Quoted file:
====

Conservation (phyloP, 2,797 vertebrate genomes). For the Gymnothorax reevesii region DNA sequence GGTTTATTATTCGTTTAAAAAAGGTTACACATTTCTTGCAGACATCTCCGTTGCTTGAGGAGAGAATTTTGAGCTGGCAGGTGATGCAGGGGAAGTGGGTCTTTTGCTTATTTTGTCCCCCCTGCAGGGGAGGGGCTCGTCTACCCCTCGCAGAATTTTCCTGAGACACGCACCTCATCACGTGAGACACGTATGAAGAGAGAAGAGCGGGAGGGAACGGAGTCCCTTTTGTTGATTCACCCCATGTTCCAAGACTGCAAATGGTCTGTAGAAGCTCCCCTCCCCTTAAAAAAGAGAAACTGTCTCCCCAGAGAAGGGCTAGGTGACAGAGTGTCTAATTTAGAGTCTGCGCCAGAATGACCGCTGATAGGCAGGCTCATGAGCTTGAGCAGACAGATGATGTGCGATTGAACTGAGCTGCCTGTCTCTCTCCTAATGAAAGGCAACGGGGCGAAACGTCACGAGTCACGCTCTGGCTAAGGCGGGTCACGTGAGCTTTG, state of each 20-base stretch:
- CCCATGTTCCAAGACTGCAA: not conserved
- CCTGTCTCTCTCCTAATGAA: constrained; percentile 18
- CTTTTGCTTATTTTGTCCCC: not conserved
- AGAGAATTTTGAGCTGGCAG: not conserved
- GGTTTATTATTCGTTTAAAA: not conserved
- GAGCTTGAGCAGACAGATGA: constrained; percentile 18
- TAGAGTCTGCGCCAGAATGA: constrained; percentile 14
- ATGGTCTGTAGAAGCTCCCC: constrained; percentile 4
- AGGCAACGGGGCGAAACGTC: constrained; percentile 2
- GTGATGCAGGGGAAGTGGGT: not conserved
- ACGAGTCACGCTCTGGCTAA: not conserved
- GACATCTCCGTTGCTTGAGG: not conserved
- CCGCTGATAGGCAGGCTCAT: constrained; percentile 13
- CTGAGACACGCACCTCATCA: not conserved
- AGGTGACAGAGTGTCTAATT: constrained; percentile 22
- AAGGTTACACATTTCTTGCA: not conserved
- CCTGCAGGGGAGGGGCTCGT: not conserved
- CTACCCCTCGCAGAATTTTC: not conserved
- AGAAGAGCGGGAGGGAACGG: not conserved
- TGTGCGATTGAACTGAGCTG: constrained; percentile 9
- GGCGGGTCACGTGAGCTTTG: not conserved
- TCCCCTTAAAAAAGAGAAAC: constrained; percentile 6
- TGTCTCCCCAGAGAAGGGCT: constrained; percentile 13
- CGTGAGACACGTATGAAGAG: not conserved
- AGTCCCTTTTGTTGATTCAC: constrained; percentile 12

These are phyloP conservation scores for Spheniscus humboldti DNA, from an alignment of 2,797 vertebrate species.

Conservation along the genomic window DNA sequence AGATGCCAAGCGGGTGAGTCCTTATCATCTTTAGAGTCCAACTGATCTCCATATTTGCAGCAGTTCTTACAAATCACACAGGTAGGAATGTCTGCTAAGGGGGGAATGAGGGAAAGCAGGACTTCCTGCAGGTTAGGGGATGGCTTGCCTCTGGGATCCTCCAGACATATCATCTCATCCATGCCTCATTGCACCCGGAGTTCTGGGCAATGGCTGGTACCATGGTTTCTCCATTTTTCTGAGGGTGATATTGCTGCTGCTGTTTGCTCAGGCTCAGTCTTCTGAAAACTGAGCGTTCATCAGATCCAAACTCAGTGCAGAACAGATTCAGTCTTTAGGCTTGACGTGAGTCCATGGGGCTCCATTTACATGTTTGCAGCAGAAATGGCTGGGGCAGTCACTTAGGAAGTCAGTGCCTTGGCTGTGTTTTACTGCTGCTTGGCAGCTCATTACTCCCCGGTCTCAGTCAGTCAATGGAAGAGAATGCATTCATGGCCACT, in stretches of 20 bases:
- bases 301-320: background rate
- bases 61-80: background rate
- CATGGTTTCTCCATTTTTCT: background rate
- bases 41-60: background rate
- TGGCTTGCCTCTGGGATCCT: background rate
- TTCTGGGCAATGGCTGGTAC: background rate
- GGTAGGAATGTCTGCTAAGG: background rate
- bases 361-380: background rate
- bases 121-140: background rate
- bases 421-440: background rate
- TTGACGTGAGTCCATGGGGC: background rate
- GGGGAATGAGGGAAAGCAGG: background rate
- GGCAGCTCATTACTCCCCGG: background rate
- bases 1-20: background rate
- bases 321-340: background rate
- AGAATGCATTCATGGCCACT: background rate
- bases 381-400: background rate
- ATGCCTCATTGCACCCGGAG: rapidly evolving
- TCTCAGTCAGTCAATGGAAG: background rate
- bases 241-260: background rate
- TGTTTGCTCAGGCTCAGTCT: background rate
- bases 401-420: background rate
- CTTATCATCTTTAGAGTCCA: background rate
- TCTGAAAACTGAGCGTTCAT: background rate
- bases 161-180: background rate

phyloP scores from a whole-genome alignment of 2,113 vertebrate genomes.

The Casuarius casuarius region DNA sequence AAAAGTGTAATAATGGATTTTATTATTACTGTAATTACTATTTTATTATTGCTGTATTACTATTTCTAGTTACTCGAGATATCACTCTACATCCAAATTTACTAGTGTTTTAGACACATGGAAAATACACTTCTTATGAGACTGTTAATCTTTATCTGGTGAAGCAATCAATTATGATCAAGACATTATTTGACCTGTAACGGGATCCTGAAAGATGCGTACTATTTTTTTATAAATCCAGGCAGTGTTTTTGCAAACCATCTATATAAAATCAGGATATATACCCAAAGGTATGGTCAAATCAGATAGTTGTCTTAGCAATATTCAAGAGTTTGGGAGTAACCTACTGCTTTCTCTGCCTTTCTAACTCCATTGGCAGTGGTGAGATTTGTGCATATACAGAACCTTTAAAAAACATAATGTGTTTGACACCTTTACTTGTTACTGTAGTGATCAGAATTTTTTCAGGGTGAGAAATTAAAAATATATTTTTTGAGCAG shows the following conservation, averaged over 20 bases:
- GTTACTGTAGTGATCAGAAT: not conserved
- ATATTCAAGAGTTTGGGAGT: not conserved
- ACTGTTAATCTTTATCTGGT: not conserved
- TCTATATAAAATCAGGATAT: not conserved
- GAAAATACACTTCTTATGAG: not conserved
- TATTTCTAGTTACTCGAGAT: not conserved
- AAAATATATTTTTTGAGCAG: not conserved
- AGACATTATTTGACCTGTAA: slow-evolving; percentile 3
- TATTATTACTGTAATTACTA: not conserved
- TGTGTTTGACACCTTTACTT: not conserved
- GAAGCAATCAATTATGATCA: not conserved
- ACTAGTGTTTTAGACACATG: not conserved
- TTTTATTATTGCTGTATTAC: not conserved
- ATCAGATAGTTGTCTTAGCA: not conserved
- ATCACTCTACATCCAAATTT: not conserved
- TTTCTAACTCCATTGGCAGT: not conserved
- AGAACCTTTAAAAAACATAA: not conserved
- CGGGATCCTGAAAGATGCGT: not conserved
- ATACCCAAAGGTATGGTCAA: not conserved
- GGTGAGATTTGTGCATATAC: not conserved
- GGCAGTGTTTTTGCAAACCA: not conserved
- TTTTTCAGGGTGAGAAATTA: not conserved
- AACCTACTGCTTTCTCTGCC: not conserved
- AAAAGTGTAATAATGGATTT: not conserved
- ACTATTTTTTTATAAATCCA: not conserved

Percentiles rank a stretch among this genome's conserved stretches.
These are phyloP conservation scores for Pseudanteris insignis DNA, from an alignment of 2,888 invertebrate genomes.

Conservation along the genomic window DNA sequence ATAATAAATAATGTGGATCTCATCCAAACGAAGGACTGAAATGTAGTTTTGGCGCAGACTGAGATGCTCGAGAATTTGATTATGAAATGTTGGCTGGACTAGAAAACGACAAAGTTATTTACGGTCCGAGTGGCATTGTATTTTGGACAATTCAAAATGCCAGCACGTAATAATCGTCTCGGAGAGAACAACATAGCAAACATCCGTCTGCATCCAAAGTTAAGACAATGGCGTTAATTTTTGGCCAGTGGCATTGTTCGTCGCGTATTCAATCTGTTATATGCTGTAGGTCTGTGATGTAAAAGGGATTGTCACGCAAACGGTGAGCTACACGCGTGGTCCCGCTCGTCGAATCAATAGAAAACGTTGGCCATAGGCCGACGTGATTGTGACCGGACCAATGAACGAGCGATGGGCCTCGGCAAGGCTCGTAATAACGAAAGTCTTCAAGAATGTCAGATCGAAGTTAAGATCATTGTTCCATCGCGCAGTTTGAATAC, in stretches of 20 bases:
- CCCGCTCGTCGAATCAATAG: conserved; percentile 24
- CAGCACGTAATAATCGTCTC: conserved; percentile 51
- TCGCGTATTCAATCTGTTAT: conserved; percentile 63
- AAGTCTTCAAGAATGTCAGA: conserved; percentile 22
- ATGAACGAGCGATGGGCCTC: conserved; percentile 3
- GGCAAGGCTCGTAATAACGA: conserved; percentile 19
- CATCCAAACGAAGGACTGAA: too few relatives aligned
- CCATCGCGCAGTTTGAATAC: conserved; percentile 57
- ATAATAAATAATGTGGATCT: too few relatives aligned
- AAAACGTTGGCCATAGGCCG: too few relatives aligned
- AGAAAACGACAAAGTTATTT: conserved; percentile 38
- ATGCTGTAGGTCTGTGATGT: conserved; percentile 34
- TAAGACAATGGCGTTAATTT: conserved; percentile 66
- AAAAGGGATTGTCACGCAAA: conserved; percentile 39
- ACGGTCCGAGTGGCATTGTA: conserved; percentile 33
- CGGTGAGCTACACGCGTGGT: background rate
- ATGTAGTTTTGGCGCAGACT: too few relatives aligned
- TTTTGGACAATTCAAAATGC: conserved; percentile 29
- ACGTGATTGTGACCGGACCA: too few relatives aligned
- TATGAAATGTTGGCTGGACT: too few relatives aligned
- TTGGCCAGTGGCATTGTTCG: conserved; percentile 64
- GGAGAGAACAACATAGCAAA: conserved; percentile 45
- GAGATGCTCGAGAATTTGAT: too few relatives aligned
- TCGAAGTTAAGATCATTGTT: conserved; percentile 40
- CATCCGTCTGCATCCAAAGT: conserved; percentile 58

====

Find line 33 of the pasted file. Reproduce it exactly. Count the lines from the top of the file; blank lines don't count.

- TGGCTTGCCTCTGGGATCCT: background rate